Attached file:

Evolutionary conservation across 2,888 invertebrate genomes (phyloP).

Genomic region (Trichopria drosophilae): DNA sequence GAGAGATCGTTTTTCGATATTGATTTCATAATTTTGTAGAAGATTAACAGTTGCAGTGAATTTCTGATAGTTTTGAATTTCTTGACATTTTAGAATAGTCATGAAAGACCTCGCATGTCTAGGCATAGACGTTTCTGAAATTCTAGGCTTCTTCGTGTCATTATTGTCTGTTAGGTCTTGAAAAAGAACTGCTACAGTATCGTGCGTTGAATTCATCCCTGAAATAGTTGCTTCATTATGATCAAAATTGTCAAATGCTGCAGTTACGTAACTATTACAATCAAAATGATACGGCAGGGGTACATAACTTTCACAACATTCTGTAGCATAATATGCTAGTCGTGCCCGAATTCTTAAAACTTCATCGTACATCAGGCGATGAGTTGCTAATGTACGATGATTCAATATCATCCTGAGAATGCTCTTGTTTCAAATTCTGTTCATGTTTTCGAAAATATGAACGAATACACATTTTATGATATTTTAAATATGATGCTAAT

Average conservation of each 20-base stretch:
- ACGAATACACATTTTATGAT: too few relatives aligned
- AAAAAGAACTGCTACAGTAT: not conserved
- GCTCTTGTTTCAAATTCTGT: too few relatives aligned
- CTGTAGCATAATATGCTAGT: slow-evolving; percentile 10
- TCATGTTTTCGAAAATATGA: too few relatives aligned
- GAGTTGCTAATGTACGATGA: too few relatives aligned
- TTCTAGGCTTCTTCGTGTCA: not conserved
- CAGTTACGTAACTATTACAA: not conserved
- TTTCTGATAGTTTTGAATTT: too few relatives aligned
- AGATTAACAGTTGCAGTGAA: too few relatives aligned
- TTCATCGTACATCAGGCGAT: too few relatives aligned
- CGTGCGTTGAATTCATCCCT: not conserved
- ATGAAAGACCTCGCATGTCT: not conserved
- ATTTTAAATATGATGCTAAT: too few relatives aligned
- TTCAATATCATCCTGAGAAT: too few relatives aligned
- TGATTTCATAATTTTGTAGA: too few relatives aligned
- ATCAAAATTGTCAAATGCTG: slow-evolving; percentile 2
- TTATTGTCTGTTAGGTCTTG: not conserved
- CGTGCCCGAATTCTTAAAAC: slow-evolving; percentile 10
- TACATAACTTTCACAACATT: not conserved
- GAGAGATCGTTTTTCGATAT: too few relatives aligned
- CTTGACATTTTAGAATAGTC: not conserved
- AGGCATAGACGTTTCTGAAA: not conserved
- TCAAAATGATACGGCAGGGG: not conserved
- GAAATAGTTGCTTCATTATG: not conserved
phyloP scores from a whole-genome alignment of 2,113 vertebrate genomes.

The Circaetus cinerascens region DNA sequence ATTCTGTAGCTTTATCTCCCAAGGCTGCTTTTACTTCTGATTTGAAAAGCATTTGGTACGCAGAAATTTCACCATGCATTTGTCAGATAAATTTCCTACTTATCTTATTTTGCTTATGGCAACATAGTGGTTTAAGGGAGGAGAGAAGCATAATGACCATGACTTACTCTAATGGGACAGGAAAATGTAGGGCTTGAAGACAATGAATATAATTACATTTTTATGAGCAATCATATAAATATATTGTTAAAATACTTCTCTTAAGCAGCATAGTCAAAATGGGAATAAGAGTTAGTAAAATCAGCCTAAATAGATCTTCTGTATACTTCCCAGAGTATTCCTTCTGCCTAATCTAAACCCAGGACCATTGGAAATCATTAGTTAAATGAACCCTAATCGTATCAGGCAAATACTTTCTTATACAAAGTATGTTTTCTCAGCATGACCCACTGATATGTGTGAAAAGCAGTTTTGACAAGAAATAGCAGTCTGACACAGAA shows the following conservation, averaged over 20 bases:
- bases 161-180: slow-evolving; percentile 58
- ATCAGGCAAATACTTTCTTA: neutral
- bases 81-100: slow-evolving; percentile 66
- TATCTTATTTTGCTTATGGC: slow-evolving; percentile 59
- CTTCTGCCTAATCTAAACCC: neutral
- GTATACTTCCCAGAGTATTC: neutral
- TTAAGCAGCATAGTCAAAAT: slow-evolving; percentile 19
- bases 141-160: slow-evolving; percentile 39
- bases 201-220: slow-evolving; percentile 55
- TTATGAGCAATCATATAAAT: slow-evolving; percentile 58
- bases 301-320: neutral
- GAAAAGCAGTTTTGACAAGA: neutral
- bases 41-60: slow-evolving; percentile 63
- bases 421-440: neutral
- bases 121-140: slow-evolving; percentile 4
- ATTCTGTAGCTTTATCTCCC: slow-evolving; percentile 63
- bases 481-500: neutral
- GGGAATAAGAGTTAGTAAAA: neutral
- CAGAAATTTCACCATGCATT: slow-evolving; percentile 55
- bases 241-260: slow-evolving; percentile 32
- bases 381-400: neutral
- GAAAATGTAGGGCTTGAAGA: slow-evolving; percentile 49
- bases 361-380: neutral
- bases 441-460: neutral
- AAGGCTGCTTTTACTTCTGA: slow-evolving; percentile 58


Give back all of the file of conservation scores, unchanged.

Evolutionary conservation across 2,888 invertebrate genomes (phyloP).

Genomic region (Trichopria drosophilae): DNA sequence GAGAGATCGTTTTTCGATATTGATTTCATAATTTTGTAGAAGATTAACAGTTGCAGTGAATTTCTGATAGTTTTGAATTTCTTGACATTTTAGAATAGTCATGAAAGACCTCGCATGTCTAGGCATAGACGTTTCTGAAATTCTAGGCTTCTTCGTGTCATTATTGTCTGTTAGGTCTTGAAAAAGAACTGCTACAGTATCGTGCGTTGAATTCATCCCTGAAATAGTTGCTTCATTATGATCAAAATTGTCAAATGCTGCAGTTACGTAACTATTACAATCAAAATGATACGGCAGGGGTACATAACTTTCACAACATTCTGTAGCATAATATGCTAGTCGTGCCCGAATTCTTAAAACTTCATCGTACATCAGGCGATGAGTTGCTAATGTACGATGATTCAATATCATCCTGAGAATGCTCTTGTTTCAAATTCTGTTCATGTTTTCGAAAATATGAACGAATACACATTTTATGATATTTTAAATATGATGCTAAT

Average conservation of each 20-base stretch:
- ACGAATACACATTTTATGAT: too few relatives aligned
- AAAAAGAACTGCTACAGTAT: not conserved
- GCTCTTGTTTCAAATTCTGT: too few relatives aligned
- CTGTAGCATAATATGCTAGT: slow-evolving; percentile 10
- TCATGTTTTCGAAAATATGA: too few relatives aligned
- GAGTTGCTAATGTACGATGA: too few relatives aligned
- TTCTAGGCTTCTTCGTGTCA: not conserved
- CAGTTACGTAACTATTACAA: not conserved
- TTTCTGATAGTTTTGAATTT: too few relatives aligned
- AGATTAACAGTTGCAGTGAA: too few relatives aligned
- TTCATCGTACATCAGGCGAT: too few relatives aligned
- CGTGCGTTGAATTCATCCCT: not conserved
- ATGAAAGACCTCGCATGTCT: not conserved
- ATTTTAAATATGATGCTAAT: too few relatives aligned
- TTCAATATCATCCTGAGAAT: too few relatives aligned
- TGATTTCATAATTTTGTAGA: too few relatives aligned
- ATCAAAATTGTCAAATGCTG: slow-evolving; percentile 2
- TTATTGTCTGTTAGGTCTTG: not conserved
- CGTGCCCGAATTCTTAAAAC: slow-evolving; percentile 10
- TACATAACTTTCACAACATT: not conserved
- GAGAGATCGTTTTTCGATAT: too few relatives aligned
- CTTGACATTTTAGAATAGTC: not conserved
- AGGCATAGACGTTTCTGAAA: not conserved
- TCAAAATGATACGGCAGGGG: not conserved
- GAAATAGTTGCTTCATTATG: not conserved
phyloP scores from a whole-genome alignment of 2,113 vertebrate genomes.

The Circaetus cinerascens region DNA sequence ATTCTGTAGCTTTATCTCCCAAGGCTGCTTTTACTTCTGATTTGAAAAGCATTTGGTACGCAGAAATTTCACCATGCATTTGTCAGATAAATTTCCTACTTATCTTATTTTGCTTATGGCAACATAGTGGTTTAAGGGAGGAGAGAAGCATAATGACCATGACTTACTCTAATGGGACAGGAAAATGTAGGGCTTGAAGACAATGAATATAATTACATTTTTATGAGCAATCATATAAATATATTGTTAAAATACTTCTCTTAAGCAGCATAGTCAAAATGGGAATAAGAGTTAGTAAAATCAGCCTAAATAGATCTTCTGTATACTTCCCAGAGTATTCCTTCTGCCTAATCTAAACCCAGGACCATTGGAAATCATTAGTTAAATGAACCCTAATCGTATCAGGCAAATACTTTCTTATACAAAGTATGTTTTCTCAGCATGACCCACTGATATGTGTGAAAAGCAGTTTTGACAAGAAATAGCAGTCTGACACAGAA shows the following conservation, averaged over 20 bases:
- bases 161-180: slow-evolving; percentile 58
- ATCAGGCAAATACTTTCTTA: neutral
- bases 81-100: slow-evolving; percentile 66
- TATCTTATTTTGCTTATGGC: slow-evolving; percentile 59
- CTTCTGCCTAATCTAAACCC: neutral
- GTATACTTCCCAGAGTATTC: neutral
- TTAAGCAGCATAGTCAAAAT: slow-evolving; percentile 19
- bases 141-160: slow-evolving; percentile 39
- bases 201-220: slow-evolving; percentile 55
- TTATGAGCAATCATATAAAT: slow-evolving; percentile 58
- bases 301-320: neutral
- GAAAAGCAGTTTTGACAAGA: neutral
- bases 41-60: slow-evolving; percentile 63
- bases 421-440: neutral
- bases 121-140: slow-evolving; percentile 4
- ATTCTGTAGCTTTATCTCCC: slow-evolving; percentile 63
- bases 481-500: neutral
- GGGAATAAGAGTTAGTAAAA: neutral
- CAGAAATTTCACCATGCATT: slow-evolving; percentile 55
- bases 241-260: slow-evolving; percentile 32
- bases 381-400: neutral
- GAAAATGTAGGGCTTGAAGA: slow-evolving; percentile 49
- bases 361-380: neutral
- bases 441-460: neutral
- AAGGCTGCTTTTACTTCTGA: slow-evolving; percentile 58